My favorite, in honor of the Baby Blue of Columbia, is the "Blue Nalgene" - 1 part vodka, 1 part Sprite, and a splash of blue curacao.  While it's very unclear to my how hiding this in a Snapple bottle would fool anybody, the "Blue Nalgene" seems like an appropriate drink to have at the tailgates this weekend - whether in an old Snapple bottle, or a tumbler on the rocks.

I implore you to please drink responsibly when tailgating.  As always, I don't mind folks enjoying a few drinks, whether it be Champagne, Blue Nalgenes, or any alcoholic drinks  - but for Heaven's sakes don't get behind the wheel of a car afterwards. Thanks.

The Five Songs on my Mixtape for Columbia
Ever feel like you were too clever by half?  After using up my best New York-themed songs for Fordham, I subsequently forgot to leave myself any for the game against Columbia.  Let's hope that's not an omen for this weekend... and let's hope my creativity will be something that Lehigh can dial up this Saturday as well.

1. Blue Moon (The Marcels)
2.  F***ng Perfect (Dark Intensity Remix) (Pink)
3. Blitzkrieg Bop (Ramones)
4. Boom Boom Pow (David Guetta Remix) (Black Eyed Peas featuring LMFAO)
5. New York, New York (Frank Sinatra)

Comments

Popular posts from this blog

How The Ivy League Is Able To Break the NCAA's Scholarship Limits and Still Consider Themselves FCS

By now you've seen the results.  In 2018, the Ivy League has taken the FCS by storm. Perhaps it was Penn's 30-10 defeat of Lehigh a couple of weeks ago .  Or maybe it was Princeton's 50-9 drubbing of another team that made the FCS Playoffs last year, Monmouth.  Or maybe it was Yale's shockingly dominant 35-14 win over nationally-ranked Maine last weekend. The Ivy League has gone an astounding 12-4 so far in out-of-conference play, many of those wins coming against the Patriot League. But it's not just against the Patriot League where the Ivy League has excelled.  Every Ivy League school has at least one out-of-conference victory, which is remarkable since it is only three games into their football season.  The four losses - Rhode Island over Harvard, Holy Cross over Yale, Delaware over Cornell, and Cal Poly over Brown - were either close losses that could have gone either way or expected blowouts of teams picked to be at the bottom of the Ivy League. W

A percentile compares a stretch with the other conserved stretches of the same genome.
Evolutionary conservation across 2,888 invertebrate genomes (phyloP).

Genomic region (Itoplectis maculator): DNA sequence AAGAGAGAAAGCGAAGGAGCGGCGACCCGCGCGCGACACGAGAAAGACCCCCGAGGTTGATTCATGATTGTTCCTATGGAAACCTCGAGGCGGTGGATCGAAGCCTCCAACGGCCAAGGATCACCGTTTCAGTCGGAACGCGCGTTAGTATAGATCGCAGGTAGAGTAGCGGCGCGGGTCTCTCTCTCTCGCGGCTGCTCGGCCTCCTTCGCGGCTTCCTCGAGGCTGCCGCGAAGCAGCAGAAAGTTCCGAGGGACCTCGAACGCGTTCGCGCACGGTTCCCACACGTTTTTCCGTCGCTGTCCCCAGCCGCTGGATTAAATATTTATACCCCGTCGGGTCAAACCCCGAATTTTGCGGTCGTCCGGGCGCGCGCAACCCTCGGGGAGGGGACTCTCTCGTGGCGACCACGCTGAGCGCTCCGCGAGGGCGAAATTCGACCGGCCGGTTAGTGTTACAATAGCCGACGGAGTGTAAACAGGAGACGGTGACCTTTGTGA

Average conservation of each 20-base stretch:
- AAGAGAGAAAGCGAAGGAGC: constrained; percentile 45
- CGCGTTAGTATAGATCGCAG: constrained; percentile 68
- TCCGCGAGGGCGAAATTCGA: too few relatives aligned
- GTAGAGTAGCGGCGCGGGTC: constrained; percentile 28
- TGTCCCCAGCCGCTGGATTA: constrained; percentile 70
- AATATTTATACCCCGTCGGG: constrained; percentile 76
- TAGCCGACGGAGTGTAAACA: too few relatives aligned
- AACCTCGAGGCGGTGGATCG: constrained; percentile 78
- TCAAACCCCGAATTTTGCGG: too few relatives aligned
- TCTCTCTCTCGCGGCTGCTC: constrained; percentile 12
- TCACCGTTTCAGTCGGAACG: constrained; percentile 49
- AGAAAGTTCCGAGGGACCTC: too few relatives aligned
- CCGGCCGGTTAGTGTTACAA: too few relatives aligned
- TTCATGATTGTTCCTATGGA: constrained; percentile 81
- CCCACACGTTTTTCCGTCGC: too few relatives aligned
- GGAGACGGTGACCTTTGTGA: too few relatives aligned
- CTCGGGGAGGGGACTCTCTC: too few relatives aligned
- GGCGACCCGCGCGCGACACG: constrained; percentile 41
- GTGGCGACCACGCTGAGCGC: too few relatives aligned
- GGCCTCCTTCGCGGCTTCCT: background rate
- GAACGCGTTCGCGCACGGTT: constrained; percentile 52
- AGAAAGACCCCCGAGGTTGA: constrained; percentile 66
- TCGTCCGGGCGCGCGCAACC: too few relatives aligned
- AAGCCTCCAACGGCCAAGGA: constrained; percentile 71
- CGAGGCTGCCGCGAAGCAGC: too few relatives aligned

A 47-3 Loss to Villanova Simply Isn't Acceptable

Over the years, the Lehigh football program has always had very high expectations in every sense.   The expectations at Lehigh, as I've observed it, are: * That Lehigh football teams always have top football students academically as a member of their classes. * That Lehigh football teams always compete for Patriot League Championships, every year.  There is no such thing as a rebuilding year.  Championship droughts, and losing records, are supposed to be aberrations. * That Lehigh football, in the preseason has, as their goal, to win the FCS National Championship. Are those goals unrealistic?  At a point in time for this program, although the goals were lofty, they were not unrealistic.   Patriot League schools in the past have made it to the FCS National Championship game, and won multiple rounds in the FCS Playoffs.  Twice Lehigh had the ball with under two minutes to play against teams who would end up being FCS National Champions, with Lehigh in a position to win.  The history

Competitive Disadvantage

2015 was a great year for Patriot League football.   It was a season where two Patriot League schools would qualify for the FCS Playoffs, and Dan Hunt's Colgate team would have a one of the Patriot League's most epic runs through the bracket on the road - beating New Hampshire 27-20, then becoming James Madison's Kryptonite in an epic 44-38 win over the perennial FCS powerhouse.   A third straight road game ended their run at Sam Houston State with a 48-21 defeat, but the Raiders had nothing to hang their heads about. At the time, there was no way of knowing that the 2015 season would be the high water mark for the league for the next six years - or that the drop would be so precipitous. What happened? 2015 was not only notable for its playoff success - it also featured four teams who finished above .500.  Fordham won the Patriot League with a 9-2 record, while Colgate barely made it as an at-large team at 7-4.  Lehigh (6-5) and Holy Cross (6-5) had plenty to be optimistic